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Remote Measurement in Rheumatoid Arthritis: Qualitative Analysis of Patient Perspectives

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Original languageEnglish
Article numbere22473
JournalJMIR Formative Research
Volume5
Issue number3
DOIs
Published9 Mar 2021

Bibliographical note

Funding Information: This work was supported by the KHP R&D Challenge Fund (Penelope and Eugene Rosenberg Awards) provided by Guys and St Thomas Charity (R160601 Rosenberg Funding). Funding Information: This paper represents independent research funded by the National Institute for Health Research (NIHR) Biomedical Research Centre at South London and Maudsley NHS Foundation Trust and King’s College, London. The views expressed are those of the authors and not necessarily those of the NHS, the NIHR, or the Department of Health and Social Care. Publisher Copyright: © 2021 JMIR Publications Inc.. All right reserved. Copyright: Copyright 2021 Elsevier B.V., All rights reserved.

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Abstract

Background:
Rheumatoid arthritis (RA) is characterized by recurrent fluctuations in symptoms such as joint pain, swelling, and stiffness. Remote measurement technologies (RMTs) offer the opportunity to track symptoms continuously and in real time; therefore, they may provide a more accurate picture of RA disease activity as a complement to prescheduled general practitioner appointments. Previous research has shown patient interest in remote symptom tracking in RA and has provided evidence for its clinical validity. However, there is a lack of co-design in the current development of systems, and the features of RMTs that best promote optimal engagement remain unclear.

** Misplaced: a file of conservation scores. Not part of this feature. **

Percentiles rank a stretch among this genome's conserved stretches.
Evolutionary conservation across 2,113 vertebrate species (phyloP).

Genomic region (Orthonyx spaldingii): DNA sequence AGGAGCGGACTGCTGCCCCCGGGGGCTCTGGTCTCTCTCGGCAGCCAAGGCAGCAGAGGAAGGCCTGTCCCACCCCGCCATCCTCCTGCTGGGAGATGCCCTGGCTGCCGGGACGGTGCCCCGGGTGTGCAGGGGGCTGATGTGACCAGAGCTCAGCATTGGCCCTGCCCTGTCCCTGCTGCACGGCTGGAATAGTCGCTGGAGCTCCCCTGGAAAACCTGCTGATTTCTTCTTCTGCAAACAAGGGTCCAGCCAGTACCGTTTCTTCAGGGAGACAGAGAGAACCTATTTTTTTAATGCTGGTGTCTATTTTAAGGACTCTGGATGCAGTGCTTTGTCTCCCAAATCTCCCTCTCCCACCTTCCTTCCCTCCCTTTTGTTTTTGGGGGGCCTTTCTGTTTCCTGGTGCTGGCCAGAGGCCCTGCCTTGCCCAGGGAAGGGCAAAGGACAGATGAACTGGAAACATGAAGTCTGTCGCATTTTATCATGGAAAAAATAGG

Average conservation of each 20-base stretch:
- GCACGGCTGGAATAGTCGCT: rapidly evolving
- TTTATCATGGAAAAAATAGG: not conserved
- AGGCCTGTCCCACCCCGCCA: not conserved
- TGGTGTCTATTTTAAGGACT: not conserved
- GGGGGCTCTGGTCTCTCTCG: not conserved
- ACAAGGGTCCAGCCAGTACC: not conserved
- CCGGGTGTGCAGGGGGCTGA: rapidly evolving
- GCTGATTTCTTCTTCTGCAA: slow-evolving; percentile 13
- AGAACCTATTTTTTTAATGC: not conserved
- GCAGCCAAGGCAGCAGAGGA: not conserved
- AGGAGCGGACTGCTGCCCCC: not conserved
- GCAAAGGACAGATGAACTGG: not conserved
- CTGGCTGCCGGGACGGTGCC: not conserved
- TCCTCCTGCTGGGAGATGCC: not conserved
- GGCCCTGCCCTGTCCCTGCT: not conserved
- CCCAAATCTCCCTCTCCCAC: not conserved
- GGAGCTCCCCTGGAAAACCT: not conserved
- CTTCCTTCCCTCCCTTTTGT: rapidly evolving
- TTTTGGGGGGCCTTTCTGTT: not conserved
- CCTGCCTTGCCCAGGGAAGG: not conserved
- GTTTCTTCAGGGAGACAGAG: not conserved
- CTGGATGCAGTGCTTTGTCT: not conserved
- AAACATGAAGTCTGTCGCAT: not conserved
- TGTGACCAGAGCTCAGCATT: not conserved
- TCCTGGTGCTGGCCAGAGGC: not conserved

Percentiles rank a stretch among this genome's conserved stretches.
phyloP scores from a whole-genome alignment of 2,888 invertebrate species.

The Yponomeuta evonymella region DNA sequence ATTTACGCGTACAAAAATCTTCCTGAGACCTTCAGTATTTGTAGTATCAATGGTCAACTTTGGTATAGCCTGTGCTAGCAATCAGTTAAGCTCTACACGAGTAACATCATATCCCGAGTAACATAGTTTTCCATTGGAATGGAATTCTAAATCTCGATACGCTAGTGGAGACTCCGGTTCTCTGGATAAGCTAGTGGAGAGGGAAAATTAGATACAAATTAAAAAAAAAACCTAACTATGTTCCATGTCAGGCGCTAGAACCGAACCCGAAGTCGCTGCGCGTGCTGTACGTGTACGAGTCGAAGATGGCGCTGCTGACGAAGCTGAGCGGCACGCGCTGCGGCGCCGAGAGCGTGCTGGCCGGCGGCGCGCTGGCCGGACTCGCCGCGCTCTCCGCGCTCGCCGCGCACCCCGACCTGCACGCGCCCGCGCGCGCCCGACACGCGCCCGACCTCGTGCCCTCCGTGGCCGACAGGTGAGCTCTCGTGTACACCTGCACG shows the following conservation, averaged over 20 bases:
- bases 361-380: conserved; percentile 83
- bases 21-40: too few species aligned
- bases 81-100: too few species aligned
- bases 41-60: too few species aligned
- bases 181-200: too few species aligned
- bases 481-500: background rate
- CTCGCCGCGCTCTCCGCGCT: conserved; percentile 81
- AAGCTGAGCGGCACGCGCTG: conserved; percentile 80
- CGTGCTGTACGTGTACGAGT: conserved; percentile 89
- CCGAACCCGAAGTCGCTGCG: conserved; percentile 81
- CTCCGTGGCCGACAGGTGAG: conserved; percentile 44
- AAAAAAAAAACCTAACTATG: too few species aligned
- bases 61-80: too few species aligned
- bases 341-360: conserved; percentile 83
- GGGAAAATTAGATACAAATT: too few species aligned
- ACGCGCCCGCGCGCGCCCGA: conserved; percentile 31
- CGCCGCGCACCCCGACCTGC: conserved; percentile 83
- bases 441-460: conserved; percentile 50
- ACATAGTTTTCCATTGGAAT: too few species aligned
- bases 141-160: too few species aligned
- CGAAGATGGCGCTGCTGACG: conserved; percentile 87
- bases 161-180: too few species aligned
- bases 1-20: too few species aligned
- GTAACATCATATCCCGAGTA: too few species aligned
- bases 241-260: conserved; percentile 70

Objective:
This study represents the first in a series of work that aims to develop a multiparametric RMT system for symptom tracking in RA. The objective of this study is to determine the important outcomes for disease management in patients with RA and how these can be best captured via remote measurement.

Methods:
A total of 9 patients (aged 23-77 years; mean 55.78, SD 17.54) with RA were recruited from King’s College Hospital to participate in two semistructured focus groups. Both focus group discussions were conducted by a facilitator and a lived-experience researcher. The sessions were recorded, transcribed, independently coded, and analyzed for themes.

Results:
Thematic analysis identified a total of four overarching themes: important symptoms and outcomes in RA, management of RA symptoms, views on the current health care system, and views on the use of RMTs in RA. Mobility and pain were key symptoms to consider for symptom tracking as well as symptom triggers. There is a general consensus that the ability to track fluctuations and transmit such data to clinicians would aid in individual symptom management and the effectiveness of clinical care. Suggestions for visually capturing symptom fluctuations in an app were proposed.

Conclusions:
The findings support previous work on the acceptability of RMT with RA disease management and address key outcomes for integration into a remote monitoring system for RA self-management and clinical care. Clear recommendations for RMT design are proposed. Future work will aim to take these recommendations into a user testing phase.

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